She said that every few months there were citizenship ceremonies and “we have a very inclusive approach” to immigrants seeking to work in Ireland.

HSE boss Tony O’Brien apologises after leaked memo said patients could be removed with “minimum force”

Minister for Health Simon Harris said that the rescinded memo was “utterly offensive and unacceptable”.

  Image result for HSE boss O'Brien apologises after leaked memo said patients could be removed with "minimum force"

The HSE boss Tony O’Brien has apologised for any distress caused after a leaked memo said nurses could remove patients from beds “as trespassers” using “minimum force” to free up beds.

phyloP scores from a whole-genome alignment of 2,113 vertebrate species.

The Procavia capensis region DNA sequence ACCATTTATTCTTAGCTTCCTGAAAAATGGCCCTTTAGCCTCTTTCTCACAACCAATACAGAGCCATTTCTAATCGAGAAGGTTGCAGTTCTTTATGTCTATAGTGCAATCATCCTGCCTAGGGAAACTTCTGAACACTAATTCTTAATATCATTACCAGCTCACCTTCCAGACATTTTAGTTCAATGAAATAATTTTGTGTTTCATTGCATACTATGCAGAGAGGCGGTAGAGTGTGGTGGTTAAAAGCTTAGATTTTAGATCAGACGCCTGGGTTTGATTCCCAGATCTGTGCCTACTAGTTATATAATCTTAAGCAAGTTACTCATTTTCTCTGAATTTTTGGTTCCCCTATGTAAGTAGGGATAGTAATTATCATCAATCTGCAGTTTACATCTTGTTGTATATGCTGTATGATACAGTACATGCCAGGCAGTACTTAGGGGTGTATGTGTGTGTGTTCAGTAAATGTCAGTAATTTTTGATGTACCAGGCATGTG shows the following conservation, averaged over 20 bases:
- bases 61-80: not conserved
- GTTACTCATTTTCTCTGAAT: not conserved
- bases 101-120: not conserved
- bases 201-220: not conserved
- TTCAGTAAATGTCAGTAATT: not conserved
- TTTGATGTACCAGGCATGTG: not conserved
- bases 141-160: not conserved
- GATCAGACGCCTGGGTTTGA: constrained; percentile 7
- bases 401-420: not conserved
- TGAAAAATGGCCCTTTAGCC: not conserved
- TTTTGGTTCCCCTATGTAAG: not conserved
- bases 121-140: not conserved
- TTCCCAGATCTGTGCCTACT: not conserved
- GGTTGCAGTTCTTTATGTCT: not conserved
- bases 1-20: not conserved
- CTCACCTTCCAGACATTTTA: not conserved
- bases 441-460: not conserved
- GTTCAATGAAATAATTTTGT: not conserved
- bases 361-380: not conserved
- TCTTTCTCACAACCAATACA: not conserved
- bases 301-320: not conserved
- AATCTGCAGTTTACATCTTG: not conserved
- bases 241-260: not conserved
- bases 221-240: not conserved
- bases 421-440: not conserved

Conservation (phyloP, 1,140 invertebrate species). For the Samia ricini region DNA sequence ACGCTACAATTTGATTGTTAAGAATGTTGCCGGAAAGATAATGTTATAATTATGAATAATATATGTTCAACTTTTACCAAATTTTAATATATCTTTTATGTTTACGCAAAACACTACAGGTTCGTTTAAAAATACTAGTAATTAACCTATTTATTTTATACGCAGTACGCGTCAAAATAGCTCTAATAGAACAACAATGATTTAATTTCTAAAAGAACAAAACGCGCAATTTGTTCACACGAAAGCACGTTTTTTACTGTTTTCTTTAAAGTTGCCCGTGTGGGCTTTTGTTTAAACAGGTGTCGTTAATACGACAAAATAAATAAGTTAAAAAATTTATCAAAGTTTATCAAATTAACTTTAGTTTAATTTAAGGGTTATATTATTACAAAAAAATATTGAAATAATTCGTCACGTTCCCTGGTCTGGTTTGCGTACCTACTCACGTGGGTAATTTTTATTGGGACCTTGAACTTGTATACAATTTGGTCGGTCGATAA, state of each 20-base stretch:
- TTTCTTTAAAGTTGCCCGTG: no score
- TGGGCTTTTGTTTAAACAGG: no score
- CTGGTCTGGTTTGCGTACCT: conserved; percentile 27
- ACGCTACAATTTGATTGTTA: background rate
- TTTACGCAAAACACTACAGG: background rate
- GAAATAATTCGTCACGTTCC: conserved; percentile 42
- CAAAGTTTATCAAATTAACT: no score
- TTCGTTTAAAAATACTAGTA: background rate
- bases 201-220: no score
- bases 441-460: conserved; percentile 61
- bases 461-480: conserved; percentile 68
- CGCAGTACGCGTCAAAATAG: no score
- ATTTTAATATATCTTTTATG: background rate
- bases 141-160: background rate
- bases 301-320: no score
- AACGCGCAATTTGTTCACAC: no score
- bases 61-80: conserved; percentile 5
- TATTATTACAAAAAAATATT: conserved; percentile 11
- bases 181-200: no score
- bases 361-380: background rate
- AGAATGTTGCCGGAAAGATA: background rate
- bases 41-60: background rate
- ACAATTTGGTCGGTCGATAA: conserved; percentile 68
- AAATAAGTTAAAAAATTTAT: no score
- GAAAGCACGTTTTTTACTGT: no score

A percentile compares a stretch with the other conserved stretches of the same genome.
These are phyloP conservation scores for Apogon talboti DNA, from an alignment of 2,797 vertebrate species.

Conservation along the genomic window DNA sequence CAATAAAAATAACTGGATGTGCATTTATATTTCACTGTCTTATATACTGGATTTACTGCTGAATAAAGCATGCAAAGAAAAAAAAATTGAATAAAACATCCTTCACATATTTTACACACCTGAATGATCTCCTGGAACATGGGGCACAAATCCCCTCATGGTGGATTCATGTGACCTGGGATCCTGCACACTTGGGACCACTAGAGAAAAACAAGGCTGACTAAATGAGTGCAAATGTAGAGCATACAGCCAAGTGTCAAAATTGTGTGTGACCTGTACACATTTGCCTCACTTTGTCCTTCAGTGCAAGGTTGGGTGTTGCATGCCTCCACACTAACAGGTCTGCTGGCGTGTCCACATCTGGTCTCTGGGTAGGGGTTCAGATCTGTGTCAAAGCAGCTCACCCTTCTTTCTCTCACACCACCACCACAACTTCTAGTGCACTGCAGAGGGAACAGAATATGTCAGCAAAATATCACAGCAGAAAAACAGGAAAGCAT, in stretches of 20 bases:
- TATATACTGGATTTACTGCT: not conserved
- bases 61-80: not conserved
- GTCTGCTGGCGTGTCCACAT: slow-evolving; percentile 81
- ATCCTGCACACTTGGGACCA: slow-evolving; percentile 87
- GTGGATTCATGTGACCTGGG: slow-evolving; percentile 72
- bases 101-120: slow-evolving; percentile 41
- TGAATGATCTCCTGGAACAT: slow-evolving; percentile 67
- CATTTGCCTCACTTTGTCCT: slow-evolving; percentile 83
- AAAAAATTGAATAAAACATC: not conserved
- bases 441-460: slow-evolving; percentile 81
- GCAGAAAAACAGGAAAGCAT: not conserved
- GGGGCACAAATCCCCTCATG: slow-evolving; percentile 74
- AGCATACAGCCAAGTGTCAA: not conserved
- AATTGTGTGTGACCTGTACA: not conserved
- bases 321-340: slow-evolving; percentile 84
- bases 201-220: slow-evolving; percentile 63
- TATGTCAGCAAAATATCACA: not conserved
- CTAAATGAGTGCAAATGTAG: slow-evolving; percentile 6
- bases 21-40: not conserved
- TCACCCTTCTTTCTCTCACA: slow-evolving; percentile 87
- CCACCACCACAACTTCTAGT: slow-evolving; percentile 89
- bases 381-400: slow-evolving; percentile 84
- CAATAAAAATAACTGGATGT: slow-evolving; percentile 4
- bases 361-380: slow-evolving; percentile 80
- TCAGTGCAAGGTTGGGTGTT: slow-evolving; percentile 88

O’Brien told the Oireachtas Health Committee this afternoon that the memo should not have been disseminated as widely as it was.

He apologised for any distress it caused.

However, he did say it was drafted based on legal counsel in relation to rare cases where patients refused to leave hospital.

Yesterday, Minister for Health Simon Harris said that the memo was “utterly offensive and unacceptable” and had been rescinded.

He was agreeing with Liam Doran, General Secretary of the Irish Nurses and Midwives Organisation, who welcomed the retraction but also expressed worry over why the memo included those instructions in the first place.

Roscommon-Galway Independent TD Michael Fitzmaurice shared his concern, and said that those responsible for HSE statement on removal of patients should be removed from their roles.

“The notion that the HSE would ask nurses to use force to remove patients from beds is absolutely unbelievable and a further indication of the disconnect that there is between some of the people who run our health service and the most important people of all, who are the patients.